That also said, I don't like the dust it puts off, the fact that it doesn't clean the inside of the cases, etc. If I was to do it again, I'd buy a tumbler that I could use stainless steel pins in. IMO it's the only way to go. I'd like to eventually upgrade, but I haven't yet. I sure wish I'd known about it before buying my tumbler though, as I'd have just bought one to start with. Now when I do upgrade, I will not only have to buy that setup, but I will also have a $60 tumbler that I am using now that I won't need.
  3. rcmodel

    rcmodel Member in memoriam

    Sep 17, 2007
    Eastern KS
  4. jim243

    jim243 Member

    Sep 11, 2009
    Ultrasonics clean but don't polish, take more work than tumblers are messy and requires more work.

    Cleaning primer pockets are only margially effective as to performance in your reloads (does not help in my opinion) just make sure your flash holes are open.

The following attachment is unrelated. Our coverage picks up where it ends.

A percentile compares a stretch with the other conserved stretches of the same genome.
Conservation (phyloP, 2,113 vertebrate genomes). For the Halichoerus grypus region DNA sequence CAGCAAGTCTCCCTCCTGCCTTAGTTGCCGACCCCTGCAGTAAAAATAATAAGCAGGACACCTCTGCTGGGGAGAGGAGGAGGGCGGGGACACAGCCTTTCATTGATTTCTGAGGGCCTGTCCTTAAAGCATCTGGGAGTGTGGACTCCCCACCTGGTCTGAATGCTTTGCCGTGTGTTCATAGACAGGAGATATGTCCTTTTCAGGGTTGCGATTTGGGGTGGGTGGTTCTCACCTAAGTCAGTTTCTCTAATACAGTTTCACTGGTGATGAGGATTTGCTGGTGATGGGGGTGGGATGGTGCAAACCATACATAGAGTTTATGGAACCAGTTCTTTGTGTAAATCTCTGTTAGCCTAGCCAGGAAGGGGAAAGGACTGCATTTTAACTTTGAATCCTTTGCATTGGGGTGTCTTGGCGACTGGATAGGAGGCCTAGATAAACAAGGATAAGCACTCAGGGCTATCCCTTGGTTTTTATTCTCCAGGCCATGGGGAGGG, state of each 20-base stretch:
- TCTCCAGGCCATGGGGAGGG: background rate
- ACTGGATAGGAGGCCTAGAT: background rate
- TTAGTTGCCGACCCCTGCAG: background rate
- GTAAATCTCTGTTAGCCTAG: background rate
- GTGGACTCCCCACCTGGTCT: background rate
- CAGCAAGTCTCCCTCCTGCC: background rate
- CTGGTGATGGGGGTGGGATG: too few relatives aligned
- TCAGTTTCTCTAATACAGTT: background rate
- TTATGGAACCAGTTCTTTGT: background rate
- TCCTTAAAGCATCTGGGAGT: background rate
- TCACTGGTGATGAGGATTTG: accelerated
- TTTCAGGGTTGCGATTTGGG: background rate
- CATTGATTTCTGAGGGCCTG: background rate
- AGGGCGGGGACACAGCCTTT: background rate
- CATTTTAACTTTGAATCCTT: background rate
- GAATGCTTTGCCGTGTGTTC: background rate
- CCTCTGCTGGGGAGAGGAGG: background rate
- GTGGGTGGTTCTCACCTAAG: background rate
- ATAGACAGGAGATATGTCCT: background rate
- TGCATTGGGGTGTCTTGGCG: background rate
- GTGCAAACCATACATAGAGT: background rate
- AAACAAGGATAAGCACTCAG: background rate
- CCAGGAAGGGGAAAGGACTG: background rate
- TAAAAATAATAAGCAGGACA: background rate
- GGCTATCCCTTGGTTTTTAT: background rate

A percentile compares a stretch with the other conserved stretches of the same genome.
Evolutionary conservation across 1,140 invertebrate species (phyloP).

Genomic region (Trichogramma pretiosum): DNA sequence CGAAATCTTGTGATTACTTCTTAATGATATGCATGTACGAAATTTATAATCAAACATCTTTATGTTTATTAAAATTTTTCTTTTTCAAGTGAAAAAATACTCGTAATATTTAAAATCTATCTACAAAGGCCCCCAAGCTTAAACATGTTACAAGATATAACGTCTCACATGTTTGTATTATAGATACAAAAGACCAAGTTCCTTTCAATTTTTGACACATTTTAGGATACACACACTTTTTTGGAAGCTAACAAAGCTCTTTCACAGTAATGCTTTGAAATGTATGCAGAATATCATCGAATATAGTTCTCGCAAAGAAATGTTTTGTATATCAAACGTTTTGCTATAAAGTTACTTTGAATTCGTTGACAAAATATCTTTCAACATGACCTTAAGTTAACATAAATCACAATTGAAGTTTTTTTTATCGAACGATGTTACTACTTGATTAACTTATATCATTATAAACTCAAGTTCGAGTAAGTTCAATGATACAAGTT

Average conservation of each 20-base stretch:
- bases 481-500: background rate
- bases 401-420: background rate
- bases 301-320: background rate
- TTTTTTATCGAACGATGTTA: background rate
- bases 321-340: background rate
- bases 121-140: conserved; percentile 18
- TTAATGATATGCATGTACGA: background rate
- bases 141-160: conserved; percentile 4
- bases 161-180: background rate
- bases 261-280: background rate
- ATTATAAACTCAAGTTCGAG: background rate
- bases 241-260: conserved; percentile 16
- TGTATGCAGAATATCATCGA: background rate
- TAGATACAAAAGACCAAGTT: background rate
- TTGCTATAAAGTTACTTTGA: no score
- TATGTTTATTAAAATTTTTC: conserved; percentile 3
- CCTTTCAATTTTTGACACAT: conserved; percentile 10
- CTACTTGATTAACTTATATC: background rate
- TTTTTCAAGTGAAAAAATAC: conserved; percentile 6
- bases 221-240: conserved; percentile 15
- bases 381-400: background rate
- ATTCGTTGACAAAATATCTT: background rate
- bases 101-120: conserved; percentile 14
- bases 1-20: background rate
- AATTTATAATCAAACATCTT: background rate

If you like shiny polished brass, a Lyman tumbler with 50% fine corn cobb and 50% fine walnut (Zilla Lizard Litter, any pet supply store) will give you the best results and do it in a short time (about one hour).

    Just a suggestion.
  5. jcwit

    jcwit Member

    Oct 19, 2007
    Great state of Indiana
    I don't worry about the primer pockets, meaning that I do not bother to clean them.
  6. 918v

    918v Member

    Mar 16, 2006
    I wet tumble in stainless media. Cases are clean inside and out, and polished just like new.
  7. rsrocket1

    rsrocket1 Member

    May 20, 2010
    Sacramento, CA
    Unless you are anal about the cases or are trying to show off your loaded rounds, the pistol will not care at all whether the cases are clean, clean and shiney with clean primer pockets, or just wiped down to ensure any dirt is off. Very likely the same will apply to your shot groups.

    Taking 200 spent cases, putting them into a vibratory tumbler with crushed walnut shells and a couple of cut up used dryer sheets, setting an appliance timer for a few hours and coming back to clean and shiney cases without dust is about as easy as it gets.